A recipe for integration
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A recipe for integration

Asmaa Saleh dreams of one day opening an Egyptian restaurant in Malta.

Asmaa Saleh, 28, has lived in Malta for the past 16 months together with her husband, Mohammed. They have a daughter and a baby boy who was born in Malta.

Asmaa was born in Egypt yet grew up in Saudi Arabia. After 17 years in Saudi Arabia, she moved back to Egypt to study at university and four years ago, she married Mohammed. "My parents, both doctors, still live in Saudi Arabia," she says.

Then Asmaa and her husband moved to Malta. "We arrived in Malta just one week before Christmas. At first, I felt uncomfortable as Malta is very different from Egypt and Saudi Arabia. But now, I have settled down well – the Maltese people are lovely and I have made many friends. I have also met and befriended other Egyptians in Malta. My daughter is also doing very well at school – she goes to a Catholic school and, even though we are Muslim, she has never had any problems and has made many friends."

Asmaa teaches her daughter the Quran and every Friday they go to the mosque in Paola to pray.

Asmaa herself has integrated well in Malta and is even learning Maltese. "Having a positive character has helped me a lot – I am very sociable and get on well with people. I'm like my mother – we both love to cook and to watch other people eat the food we prepare."

Asmaa, a science graduate, loves beautiful things, especially make-up. "It all started when I was living in Saudi Arabia – there, women love make-up. I even did the wedding make-up for my brother's wife and for my cousin."

Asmaa is also passionate about food, especially sweets, and dreams of one day opening an Egyptian restaurant in Malta. She is also studying cake decorating.

"I started cooking when I was in secondary school. My mother would be at work and so I would prepare the food for the family. My mother taught me a lot about cooking. I also learned a lot when I was living in Saudi Arabia – there are so many different cultures there and all prepare different foods. I experimented with Lebanese and Saudi ingredients and cooking methods."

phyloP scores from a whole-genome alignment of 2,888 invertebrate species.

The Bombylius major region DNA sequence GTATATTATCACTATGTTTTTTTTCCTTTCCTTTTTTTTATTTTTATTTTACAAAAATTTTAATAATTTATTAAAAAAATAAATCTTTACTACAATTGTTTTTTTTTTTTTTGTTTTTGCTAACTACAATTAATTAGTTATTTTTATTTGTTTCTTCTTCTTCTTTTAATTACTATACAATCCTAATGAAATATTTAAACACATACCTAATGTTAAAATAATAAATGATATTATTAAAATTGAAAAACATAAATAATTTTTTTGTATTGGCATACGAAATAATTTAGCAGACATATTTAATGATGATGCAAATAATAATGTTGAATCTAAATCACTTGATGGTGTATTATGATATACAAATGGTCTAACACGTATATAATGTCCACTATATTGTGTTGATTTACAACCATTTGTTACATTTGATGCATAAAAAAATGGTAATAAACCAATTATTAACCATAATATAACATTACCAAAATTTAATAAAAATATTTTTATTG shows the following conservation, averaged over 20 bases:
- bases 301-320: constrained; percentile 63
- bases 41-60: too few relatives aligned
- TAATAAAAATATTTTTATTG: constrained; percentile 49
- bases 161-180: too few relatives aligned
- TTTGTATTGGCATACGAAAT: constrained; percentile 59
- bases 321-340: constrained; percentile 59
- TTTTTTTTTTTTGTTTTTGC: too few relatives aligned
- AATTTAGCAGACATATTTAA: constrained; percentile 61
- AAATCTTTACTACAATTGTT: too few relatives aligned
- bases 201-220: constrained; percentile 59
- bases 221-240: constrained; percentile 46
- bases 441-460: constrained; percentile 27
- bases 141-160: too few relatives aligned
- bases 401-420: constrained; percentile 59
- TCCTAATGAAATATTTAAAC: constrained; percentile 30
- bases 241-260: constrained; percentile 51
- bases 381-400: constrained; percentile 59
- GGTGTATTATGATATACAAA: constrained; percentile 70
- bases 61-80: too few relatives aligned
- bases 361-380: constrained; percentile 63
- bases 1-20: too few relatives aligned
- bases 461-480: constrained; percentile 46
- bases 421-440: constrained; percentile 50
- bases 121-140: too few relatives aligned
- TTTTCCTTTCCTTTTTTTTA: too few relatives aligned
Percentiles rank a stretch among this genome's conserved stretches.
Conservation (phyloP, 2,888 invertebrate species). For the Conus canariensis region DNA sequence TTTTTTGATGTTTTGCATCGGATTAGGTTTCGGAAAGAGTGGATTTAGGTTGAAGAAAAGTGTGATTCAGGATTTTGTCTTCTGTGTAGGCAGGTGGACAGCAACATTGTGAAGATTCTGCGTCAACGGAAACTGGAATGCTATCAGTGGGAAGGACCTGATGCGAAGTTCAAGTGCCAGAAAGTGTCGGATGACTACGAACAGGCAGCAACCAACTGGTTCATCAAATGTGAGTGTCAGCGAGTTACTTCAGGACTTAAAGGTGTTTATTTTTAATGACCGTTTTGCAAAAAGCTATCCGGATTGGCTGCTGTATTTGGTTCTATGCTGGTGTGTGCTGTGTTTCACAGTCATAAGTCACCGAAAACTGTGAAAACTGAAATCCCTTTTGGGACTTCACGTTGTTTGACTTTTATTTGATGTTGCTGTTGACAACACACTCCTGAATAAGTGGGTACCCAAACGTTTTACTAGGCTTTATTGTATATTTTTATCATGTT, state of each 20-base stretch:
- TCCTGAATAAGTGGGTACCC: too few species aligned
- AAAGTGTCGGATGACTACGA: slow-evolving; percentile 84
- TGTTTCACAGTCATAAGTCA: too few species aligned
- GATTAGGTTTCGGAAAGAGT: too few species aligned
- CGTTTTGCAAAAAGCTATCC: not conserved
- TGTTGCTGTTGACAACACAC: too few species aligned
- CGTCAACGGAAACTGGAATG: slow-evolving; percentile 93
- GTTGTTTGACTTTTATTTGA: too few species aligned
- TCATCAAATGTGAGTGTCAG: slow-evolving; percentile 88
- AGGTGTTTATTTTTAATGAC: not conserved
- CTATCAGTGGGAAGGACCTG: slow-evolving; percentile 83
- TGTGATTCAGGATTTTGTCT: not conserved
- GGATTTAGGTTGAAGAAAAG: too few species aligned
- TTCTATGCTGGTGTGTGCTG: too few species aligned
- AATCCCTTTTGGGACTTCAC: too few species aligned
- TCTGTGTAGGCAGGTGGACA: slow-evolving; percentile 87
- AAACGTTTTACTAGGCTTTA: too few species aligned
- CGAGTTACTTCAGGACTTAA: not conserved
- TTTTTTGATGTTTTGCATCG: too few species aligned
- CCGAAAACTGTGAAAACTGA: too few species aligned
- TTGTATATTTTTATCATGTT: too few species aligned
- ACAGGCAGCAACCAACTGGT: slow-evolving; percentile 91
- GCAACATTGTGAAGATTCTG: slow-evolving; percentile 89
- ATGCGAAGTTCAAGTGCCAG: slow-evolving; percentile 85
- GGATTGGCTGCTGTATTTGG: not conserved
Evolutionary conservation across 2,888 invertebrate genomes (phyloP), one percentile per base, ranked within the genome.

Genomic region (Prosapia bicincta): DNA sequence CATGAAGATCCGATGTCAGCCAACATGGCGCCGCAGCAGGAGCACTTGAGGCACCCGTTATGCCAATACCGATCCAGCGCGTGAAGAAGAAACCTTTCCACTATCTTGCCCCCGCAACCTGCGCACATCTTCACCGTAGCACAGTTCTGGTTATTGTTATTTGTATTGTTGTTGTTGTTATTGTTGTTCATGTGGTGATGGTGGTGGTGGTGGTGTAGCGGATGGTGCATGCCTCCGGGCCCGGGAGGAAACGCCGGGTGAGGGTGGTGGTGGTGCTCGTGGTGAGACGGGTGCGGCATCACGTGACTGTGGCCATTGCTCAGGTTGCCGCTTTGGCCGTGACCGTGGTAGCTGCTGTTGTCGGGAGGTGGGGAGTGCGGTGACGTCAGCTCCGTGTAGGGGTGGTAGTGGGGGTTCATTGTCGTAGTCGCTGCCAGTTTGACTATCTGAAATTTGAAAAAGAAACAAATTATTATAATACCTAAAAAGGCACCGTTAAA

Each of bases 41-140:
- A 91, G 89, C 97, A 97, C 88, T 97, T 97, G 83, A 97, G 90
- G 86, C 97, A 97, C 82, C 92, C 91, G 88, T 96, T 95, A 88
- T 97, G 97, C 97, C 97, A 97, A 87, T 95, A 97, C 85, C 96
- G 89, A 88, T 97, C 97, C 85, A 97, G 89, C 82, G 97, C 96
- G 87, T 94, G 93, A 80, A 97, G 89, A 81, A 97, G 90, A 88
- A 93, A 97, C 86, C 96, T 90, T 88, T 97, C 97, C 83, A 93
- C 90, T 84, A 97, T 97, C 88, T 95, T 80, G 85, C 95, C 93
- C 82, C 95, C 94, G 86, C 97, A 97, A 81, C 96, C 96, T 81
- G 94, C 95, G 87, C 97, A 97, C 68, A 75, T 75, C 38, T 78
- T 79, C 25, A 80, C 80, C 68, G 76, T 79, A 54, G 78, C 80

Asmaa's husband was born in Malta. His father was a doctor working in Malta and Mohammed lived in Malta until he was seven years old. His two sisters were also born in Malta. "My family still talk a lot about Malta – they remember it fondly. I decided to return to Malta because of the opportunities it offers. It was difficult to integrate at first and I miss my family a lot. But I have a determined character and a strong wife and together, we have managed."

Recipe

Kushari – A traditional Egyptian dish of rice, lentils and pasta, kushari is so popular that it is often referred to as Egypt's national dish.

Ingredients: 130gr short-grain rice; 130gr macaroni; 130gr black lentils; Oil; 3 onions, chopped finely; Garlic, minced; Tomatoes; Tomato paste; Salt and pepper to taste; Cumin; White vinegar.

Method: Fry one onion until brown and crispy. Boil the pasta, rice and lentils separately. Fry the remaining onions with the garlic. Grate the tomatoes and add. Stir in the tomato paste and some vinegar. Season with cumin, salt and pepper. Simmer for 10 minutes. To serve, plate the rice, lentils and pasta. Then add the sauce and garnish with the crispy onion.

Serves 6.

This interview was included in the publication InterAct – A Portrait of Third-Country Nationals in Malta, published as part of the Media InterAct project (IF 2010 02) and distributed with The Times. They are based on the TV programme Minn Lenti Interkulturali, produced/presented by Maria Muscat (PBS), and directed/edited by Godfrey Smith (PBS) and  broadcast on Education22/TVM2 and TVM between January and March, 2012 and on TVM between April and June, 2012. The project is co-financed through the European Fund for the Integration of Third-Country Nationals. The project is led by SOS Malta, in partnership with the Public Broadcasting Services and the Institute of Maltese Journalists.

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